November 04, 2021
Earlier this month, ECMC Education hosted a panel of seasoned experts to discuss the problem of the persistent mismatch of skills employees have versus skills employers need, especially in middle-skills fields and the skilled trades.
As the moderator of the event, I was encouraged to see a robust discussion of the doggedly growing skills gap, its many consequences across all facets of the economy, and ways to better address those problems through policy and partnerships. Experts from across the workforce training spectrum were aligned that the pandemic has exacerbated a worker shortage which, combined with the persistent skills gap, has created a national emergency.
Now more than ever, a collective effort is required to rethink outdated notions about colleges and careers and build new partnerships that meet the needs of today’s students and businesses. If we do so, this transformative moment represents an incredible opportunity to build a more responsive and effective education-to-workforce pipeline that benefits us all. If we don’t, this moment could very well represent the tipping point for a national way of life wherein hiring a plumber, electrician or air conditioner repair person could require weeks- or months-long waits.
The panel came against the backdrop of a historic labor shortage amid the recovery from the pandemic economy, with the worsening skills gap a chief culprit in the shortage. The Chamber of Commerce and leading economic analysts have pointed to the mismatch between the skills workers have and the skills employers need as a leading cause of this shortage, with the U.S. still “missing” 4.3 million workers from pre-pandemic levels. Amid this ongoing shortage, employers are re-evaluating their current and future business models and reconsidering how they can fill those needed roles — and what the consequences will be for their businesses and their bottom lines if they can’t.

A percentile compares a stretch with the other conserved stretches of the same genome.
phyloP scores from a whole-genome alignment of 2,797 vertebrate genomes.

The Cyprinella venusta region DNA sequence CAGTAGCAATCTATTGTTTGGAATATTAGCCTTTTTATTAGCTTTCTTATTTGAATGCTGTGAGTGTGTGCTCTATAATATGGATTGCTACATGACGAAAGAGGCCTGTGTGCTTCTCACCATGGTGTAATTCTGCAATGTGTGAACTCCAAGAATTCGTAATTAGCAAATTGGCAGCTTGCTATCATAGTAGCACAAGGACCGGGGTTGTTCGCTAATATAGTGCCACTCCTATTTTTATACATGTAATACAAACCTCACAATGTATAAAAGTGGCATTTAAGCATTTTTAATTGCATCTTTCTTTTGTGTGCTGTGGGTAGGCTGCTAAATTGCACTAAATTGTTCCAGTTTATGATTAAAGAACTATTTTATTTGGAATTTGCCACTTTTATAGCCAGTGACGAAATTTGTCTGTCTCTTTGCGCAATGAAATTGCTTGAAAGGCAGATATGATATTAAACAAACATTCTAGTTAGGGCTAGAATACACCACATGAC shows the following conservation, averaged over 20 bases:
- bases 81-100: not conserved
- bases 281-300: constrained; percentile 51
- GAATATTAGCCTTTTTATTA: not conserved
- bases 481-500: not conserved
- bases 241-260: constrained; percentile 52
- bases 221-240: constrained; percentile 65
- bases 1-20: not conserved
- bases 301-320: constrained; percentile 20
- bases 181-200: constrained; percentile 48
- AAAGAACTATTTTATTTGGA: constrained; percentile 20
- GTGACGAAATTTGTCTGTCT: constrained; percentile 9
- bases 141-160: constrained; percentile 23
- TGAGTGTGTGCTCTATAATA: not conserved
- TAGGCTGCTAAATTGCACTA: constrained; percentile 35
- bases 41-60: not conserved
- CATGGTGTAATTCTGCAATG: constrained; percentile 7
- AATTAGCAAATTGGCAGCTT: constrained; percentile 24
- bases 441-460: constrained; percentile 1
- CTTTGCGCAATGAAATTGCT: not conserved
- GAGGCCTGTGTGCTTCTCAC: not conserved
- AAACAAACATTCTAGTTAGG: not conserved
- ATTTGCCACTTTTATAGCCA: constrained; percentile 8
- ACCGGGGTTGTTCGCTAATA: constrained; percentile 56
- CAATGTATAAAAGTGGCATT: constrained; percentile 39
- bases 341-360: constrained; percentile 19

Our panelists were in full consensus that the labor shortage is having a major impact on the businesses across sectors that are working to recover from the shock of the pandemic and set the American economy back on a path toward a new normalcy. Panelist Trinh Nguyen, director of workforce development for the City of Boston, said: “The dominant narrative in the labor market right now is a shortage of workers. There’s not enough workers in the ports and in supply chain management to move things. Businesses are closing or reducing hours because they’re lacking the workers. And I really believe that looking at the trends, pre-COVID, if this country had prioritized and invested in skilled trades, I don’t think that we would be having the labor shortage that we have now.”
And fellow panelist Mike Rowe, host of the “Dirty Jobs” television program and an advocate for the skilled trades, argued that the current strain is a “matter of national security,” with “skin in the game” for all those who count on “smooth roads and reliable plumbing and affordable electricity.” As the public at large experiences first-hand what these shortages mean — whether waiting for a part on a container ship or for an electrician or a plumber in a pinch — these pain points could spur greater commitment from those well beyond the skilled trades to addressing the skills gap.
The time has come to rethink the traditional education model, with a focus on finding innovative approaches to delivering both quality education and equitable outcomes, while getting people into jobs at a quicker pace without the heavy burden of excessive student loan debt. One contributor to the skills gap is the broad prioritization of four-year degree programs that can leave students lacking the skills they need to repay that debt through a good-paying job, over shorter duration, more affordable trades and technical programs that quickly lead to well paying, readily available careers. With the amount of student debt in the U.S. surpassing a record-breaking $1.73 trillion and a rising skills gap, it’s clear we need to modify the current system to ensure students enter the workforce well prepared for 21st-century careers.